Timeshares were part and parcel of the real estate and subprime mortgage frenzy built up with the crucial assistance of every major financial institution in the United States. Just as working people were induced to purchase homes with little or no regard for their ability to pay, so millions were persuaded to put 10 percent down on mortgages of $100,000 and more that would supposedly provide them with a dream vacation home for two weeks out of every year.
As Siegel himself puts it in the film, “If they can’t be rich, the next best thing is to feel rich. If they don’t [want to feel rich], they’re probably dead.”
Richard Siegel, Siegel’s son by his first marriage and the vice-president of Westgate Resorts, tells sales staff, by way of job training, “We’re saving lives, we’re saving marriages…make a sale, save a life”—the idea being that the real estate swindlers are actually helping their victims by bringing them some happiness.
With the drying up of credit and the inability of many customers to make mortgage payments on their timeshares, Siegel embarks on a desperate search for cash. More than half of the film is devoted to this unraveling of his business, and there are more than a few moments when one feels that enough has been said and shown about this family and its fate.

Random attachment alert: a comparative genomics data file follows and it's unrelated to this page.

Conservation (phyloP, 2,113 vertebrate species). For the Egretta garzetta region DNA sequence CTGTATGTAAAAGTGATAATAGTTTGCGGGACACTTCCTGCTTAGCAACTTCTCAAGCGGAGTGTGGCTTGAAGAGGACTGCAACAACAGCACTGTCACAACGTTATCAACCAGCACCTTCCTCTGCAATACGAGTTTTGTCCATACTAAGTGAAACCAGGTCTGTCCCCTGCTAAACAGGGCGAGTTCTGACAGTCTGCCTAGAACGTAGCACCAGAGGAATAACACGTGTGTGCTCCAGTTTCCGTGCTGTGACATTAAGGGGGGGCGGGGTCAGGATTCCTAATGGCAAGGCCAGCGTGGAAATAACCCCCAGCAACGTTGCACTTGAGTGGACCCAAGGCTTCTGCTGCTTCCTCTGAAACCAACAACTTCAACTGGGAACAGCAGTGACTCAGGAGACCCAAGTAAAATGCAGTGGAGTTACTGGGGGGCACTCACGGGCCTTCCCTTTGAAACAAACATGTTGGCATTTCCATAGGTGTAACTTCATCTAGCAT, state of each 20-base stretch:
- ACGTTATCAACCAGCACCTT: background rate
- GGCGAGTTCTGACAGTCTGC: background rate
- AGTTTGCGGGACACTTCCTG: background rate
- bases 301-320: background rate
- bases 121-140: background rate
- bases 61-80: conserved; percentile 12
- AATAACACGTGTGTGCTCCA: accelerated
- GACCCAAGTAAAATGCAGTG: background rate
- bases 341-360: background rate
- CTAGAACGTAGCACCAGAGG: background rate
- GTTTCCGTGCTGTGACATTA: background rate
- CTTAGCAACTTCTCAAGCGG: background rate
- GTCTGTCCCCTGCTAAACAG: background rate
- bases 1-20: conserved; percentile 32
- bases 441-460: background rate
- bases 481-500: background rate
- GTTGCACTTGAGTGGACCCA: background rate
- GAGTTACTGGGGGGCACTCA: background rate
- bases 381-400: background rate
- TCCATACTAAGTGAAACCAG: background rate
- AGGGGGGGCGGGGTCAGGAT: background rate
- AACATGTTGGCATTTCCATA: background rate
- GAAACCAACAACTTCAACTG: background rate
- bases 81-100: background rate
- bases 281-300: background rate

The construction of the new home quickly grinds to a halt. Westgate Resorts shrinks to a shadow of its former size, and Siegel’s major “achievement,” a 52-story hotel in Las Vegas, is eventually lost. Still, even though they must fly coach and Jackie tells her teenaged children that they may have to go to college and make their own way in the world, the family retains its 26,000-square-foot home and a very wealthy lifestyle.
For the Siegels’ personal staff and Westgate Resorts’ employees, however, it is a very different story. As in every area of the economy, the super-rich at most have to tighten their belts, while the working class is devastated.
The Siegels’ staff is reduced from 19 to 4, with the remaining nannies and assistants doing the work of all the departed employees. Some 7,000 Westgate workers are thrown onto the unemployment lines.
One of the most revealing and moving moments in the movie is an interview with one of the nannies, who has not seen her children in the Philippines in 19 years. “I still have kids, the Siegel kids,” she says, but her tears tell us of the emotional and psychological toll the job has taken. A co-worker explains that she must support her children, her brother and sister and her parents back in the Philippines. She promised her father she would build him a concrete home, but he died before she was able to fulfill the pledge.